A Standard Romance Let Down By A Questionable Late Plot Development
When it comes to teen romances, Netflix has always been a bit of a mixed bag. After a combination of misfires and surprisingly good films in this category, Sierra Burgess Is A Loser is the latest in a long line of teen romances to try and stake its claim in this crowded genre. Although the film manages to conjure a few surprisingly effective dramatic moments and a realistic depiction of texting’s role in romance, a questionable plot development late on ruins what’s otherwise a pretty average but enjoyable film.
At the heart of this teen romance sits Sierra (Shannon Purser) a high school girl who’s unpopular and shunned by many of her fellow students. All this changes when popular cheerleader Veronica (Kristine Froseth) pulls a prank on Jamey (Noah Centineo) after he asks her out by giving him Sierra’s number instead of her own. Deciding to play along, Sierra unwittingly finds herself falling for Jamey and turns to Veronica for help when things start to get serious. The film dances between these three characters for much of its runtime as Sierra frets about when the best time is to tell Jamey it’s really her, not Veronica, he’s been speaking to. All of this builds toward the inevitable ending complete with a neat Hollywood shaped bow but somehow stumbles at the last hurdle, throwing in one of the worst character developments seen in a film like this for quite some time.
Without giving too much away, the first 70 minutes or so of this film are perfectly fine as a standard teen romance. The plot is peppered with enough charm and the usual teen tropes you’d expect from this genre to keep the story chugging along at a comfortable pace. A bizarre twist late on featuring Sierra and Veronica not only offsets the tonal balance of the film, it actually damages both main characters pretty dramatically, leaving a bittersweet taste in the mouth when the final credits do roll. Out of all the bizarre plot developments in different films over the years, the one featured here is certainly up there with the worst. It’s particularly disappointing too as up until this point, Sierra Burgess Is A Loser is pretty enjoyable.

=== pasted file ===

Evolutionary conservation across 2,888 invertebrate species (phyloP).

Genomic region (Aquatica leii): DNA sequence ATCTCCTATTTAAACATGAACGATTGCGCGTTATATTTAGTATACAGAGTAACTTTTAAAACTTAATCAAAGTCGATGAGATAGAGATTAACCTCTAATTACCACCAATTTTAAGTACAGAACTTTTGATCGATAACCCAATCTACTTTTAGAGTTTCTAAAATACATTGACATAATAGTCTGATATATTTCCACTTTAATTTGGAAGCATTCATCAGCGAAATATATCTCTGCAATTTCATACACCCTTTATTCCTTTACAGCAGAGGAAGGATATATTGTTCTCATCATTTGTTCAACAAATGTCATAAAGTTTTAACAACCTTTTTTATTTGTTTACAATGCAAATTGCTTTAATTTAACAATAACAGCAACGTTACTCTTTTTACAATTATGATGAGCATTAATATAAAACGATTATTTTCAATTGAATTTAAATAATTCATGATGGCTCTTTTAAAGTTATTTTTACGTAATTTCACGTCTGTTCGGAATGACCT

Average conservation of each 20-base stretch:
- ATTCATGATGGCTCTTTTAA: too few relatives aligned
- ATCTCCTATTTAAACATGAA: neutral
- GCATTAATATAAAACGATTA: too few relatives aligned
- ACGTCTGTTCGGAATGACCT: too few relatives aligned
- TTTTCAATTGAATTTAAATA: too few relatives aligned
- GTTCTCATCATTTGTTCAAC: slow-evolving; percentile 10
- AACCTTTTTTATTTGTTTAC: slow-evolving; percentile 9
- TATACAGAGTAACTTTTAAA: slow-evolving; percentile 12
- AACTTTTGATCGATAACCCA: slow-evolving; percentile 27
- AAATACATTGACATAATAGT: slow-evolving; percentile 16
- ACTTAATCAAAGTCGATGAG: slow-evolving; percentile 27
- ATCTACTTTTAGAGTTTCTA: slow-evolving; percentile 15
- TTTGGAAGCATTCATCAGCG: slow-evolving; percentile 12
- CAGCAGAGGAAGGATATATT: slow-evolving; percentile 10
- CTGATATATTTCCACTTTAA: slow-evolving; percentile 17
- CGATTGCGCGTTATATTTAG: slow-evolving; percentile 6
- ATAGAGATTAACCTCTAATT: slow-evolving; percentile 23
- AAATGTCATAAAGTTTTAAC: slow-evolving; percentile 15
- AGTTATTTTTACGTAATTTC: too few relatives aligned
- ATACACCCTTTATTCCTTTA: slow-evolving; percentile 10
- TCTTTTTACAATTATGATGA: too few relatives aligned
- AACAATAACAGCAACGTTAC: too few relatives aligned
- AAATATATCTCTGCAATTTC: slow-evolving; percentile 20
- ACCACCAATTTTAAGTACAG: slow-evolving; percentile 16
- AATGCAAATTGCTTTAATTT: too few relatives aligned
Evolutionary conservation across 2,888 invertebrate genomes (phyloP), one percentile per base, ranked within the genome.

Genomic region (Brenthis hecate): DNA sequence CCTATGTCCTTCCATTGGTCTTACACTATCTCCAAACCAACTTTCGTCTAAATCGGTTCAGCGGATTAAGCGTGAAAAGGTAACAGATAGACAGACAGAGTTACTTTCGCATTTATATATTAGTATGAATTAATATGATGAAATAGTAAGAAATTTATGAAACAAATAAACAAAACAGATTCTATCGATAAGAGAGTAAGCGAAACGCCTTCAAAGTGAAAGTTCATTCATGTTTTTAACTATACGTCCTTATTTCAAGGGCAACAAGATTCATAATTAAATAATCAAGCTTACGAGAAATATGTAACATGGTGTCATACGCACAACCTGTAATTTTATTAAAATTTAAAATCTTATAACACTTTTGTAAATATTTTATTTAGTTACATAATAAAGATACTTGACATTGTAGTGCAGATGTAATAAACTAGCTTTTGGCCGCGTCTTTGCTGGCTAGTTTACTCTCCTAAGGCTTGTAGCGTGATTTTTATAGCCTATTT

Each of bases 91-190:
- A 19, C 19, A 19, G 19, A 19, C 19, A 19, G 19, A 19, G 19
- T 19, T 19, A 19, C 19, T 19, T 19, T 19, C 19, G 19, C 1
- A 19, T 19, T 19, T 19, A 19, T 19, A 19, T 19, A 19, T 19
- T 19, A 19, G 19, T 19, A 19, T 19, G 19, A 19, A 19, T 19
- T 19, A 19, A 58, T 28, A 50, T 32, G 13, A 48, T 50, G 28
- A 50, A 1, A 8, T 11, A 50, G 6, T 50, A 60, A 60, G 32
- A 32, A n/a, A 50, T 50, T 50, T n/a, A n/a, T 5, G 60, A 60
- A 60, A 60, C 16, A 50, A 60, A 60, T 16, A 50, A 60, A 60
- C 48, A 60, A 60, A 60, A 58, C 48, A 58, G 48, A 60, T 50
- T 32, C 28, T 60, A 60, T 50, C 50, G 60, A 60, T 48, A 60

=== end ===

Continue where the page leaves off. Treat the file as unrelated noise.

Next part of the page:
Despite its run of the mill storyline, Sierra Burgess Is A Loser does a very good job accurately depicting the modern day difficulties with social media. From deciding what to write through to frantically scooping up the mobile to read a message from someone, the film nails every aspect of communicating with a member of the opposite sex over text message. The altering viewpoints between Sierra and Jamey during these moments is a really nice touch too and one that certainly helps us to empathise with both characters.
Sierra Burgess Is A Loser doesn’t necessarily do anything particularly original or daring with its plot, nor does it feature anything beyond its mediocre acting. What the film lacks in originality, it makes up for with its charm and realistically depicted nod toward technological difficulties with relationships nowadays. These socially awkward moments involving a phone screen are among the highlights in the film and really paint a picture of just how digitalised our lives have now become. A frustrating plot development late on and an inability to stand out from the slew of other films in this genre hold Sierra Burgess back but as a by-the-numbers teen romance, the film is simply okay and nestles itself comfortably in the mediocrity it carves out for itself.